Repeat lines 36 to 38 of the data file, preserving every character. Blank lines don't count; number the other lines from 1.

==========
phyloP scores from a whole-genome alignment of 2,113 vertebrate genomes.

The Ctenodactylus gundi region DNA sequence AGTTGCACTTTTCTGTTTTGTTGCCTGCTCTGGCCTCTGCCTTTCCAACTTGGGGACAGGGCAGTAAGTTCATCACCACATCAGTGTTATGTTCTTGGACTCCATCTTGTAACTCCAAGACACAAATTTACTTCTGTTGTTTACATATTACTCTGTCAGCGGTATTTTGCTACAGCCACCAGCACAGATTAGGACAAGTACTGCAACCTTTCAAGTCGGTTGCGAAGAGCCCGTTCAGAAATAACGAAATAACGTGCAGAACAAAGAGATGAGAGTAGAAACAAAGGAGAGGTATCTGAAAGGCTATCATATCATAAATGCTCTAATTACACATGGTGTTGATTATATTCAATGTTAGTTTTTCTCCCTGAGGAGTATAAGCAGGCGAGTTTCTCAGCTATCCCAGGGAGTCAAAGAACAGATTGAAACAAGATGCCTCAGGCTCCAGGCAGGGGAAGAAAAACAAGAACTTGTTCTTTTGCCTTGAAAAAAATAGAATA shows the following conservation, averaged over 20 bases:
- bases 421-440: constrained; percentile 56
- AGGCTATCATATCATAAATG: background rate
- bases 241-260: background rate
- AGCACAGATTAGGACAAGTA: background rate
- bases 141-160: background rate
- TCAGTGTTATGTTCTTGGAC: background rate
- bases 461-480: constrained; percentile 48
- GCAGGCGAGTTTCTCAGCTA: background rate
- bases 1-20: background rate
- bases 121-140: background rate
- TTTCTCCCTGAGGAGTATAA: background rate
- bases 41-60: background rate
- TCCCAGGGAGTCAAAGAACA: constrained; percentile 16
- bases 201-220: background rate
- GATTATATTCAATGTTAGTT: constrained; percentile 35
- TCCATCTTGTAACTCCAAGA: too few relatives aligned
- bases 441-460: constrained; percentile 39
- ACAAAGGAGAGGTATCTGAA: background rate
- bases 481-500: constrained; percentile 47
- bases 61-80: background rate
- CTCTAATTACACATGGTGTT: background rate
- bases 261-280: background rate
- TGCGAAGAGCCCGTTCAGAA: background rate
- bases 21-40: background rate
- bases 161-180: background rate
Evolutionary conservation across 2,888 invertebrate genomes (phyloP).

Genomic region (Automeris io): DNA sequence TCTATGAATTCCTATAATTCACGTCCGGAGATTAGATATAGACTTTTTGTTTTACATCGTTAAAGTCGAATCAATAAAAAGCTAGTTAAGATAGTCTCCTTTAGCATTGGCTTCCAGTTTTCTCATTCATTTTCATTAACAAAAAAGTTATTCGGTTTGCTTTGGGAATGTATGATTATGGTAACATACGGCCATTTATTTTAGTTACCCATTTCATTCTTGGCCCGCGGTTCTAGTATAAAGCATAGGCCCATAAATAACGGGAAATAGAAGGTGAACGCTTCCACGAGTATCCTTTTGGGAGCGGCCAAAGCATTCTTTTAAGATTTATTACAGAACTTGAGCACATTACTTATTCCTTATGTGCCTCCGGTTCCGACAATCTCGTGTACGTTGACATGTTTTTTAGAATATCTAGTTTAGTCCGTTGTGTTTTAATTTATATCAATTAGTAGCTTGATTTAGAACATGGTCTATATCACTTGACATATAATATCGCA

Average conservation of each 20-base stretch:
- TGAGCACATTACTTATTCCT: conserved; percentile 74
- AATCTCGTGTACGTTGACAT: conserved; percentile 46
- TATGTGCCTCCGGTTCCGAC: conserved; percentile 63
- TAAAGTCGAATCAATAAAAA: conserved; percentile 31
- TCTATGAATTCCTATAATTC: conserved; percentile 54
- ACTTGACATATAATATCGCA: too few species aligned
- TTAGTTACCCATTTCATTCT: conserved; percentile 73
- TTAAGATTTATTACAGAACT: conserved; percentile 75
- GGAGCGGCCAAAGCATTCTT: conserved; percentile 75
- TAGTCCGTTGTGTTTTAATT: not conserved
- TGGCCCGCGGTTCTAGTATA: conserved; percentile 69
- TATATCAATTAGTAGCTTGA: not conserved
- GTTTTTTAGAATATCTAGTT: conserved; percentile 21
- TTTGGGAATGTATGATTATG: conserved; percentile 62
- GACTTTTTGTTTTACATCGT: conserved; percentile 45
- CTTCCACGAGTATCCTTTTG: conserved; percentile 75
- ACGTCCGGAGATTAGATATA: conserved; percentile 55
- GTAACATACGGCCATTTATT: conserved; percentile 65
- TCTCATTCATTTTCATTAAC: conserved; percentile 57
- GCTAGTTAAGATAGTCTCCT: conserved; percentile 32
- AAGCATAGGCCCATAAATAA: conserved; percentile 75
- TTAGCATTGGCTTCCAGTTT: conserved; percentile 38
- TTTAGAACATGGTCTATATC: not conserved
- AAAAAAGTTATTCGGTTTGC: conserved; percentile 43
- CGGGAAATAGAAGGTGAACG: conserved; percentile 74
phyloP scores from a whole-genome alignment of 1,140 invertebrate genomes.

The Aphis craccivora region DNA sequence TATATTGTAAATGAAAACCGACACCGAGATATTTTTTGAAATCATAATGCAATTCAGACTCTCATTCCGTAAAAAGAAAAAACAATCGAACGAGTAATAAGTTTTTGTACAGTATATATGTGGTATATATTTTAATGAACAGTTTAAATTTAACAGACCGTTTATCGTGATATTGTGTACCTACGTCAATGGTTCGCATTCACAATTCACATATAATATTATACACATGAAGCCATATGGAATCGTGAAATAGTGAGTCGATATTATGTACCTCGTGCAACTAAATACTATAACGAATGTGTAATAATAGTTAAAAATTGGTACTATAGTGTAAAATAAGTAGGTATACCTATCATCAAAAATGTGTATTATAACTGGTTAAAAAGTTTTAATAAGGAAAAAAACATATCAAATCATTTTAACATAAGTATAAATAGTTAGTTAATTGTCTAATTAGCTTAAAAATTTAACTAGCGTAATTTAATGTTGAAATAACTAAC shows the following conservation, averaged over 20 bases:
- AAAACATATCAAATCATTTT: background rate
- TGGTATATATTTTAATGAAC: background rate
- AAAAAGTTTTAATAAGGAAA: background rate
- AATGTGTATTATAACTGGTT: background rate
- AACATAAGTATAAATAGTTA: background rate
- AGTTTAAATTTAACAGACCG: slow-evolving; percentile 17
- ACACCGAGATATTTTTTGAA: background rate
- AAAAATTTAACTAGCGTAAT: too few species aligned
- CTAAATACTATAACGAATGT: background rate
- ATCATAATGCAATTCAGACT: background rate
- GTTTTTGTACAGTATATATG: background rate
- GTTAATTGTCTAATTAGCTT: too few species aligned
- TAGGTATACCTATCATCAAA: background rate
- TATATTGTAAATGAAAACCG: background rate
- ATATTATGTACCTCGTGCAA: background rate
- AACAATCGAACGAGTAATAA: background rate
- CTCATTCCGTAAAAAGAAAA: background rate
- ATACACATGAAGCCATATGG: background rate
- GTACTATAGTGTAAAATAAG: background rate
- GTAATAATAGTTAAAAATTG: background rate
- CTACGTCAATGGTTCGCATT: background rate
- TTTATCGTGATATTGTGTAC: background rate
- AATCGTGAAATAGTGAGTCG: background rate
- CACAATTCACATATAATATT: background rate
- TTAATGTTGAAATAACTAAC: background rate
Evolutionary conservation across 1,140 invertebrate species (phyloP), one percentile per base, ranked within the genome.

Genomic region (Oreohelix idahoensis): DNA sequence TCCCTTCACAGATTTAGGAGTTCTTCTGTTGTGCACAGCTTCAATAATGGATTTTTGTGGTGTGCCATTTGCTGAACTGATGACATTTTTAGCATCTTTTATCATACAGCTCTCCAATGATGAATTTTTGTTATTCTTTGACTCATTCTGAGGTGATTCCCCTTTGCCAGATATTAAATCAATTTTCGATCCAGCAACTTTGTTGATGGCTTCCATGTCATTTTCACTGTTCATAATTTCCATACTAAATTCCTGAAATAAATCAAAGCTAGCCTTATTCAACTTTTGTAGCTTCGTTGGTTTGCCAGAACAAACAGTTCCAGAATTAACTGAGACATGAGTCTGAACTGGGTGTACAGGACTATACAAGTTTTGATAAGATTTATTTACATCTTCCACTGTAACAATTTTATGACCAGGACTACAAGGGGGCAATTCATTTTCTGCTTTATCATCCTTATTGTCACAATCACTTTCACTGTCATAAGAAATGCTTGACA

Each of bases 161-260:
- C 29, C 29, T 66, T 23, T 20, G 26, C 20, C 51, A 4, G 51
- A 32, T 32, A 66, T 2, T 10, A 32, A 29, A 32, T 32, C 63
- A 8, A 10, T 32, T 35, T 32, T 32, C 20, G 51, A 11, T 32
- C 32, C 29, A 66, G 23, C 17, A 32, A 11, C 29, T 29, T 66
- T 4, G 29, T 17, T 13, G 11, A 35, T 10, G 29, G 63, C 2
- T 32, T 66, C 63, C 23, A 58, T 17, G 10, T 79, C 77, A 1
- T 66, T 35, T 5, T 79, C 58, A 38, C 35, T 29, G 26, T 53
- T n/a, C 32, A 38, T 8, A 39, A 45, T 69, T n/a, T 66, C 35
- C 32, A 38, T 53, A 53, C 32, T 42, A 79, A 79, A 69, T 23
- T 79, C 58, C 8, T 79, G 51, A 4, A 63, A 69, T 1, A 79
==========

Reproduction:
- ACTTGACATATAATATCGCA: too few species aligned
- TTAGTTACCCATTTCATTCT: conserved; percentile 73
- TTAAGATTTATTACAGAACT: conserved; percentile 75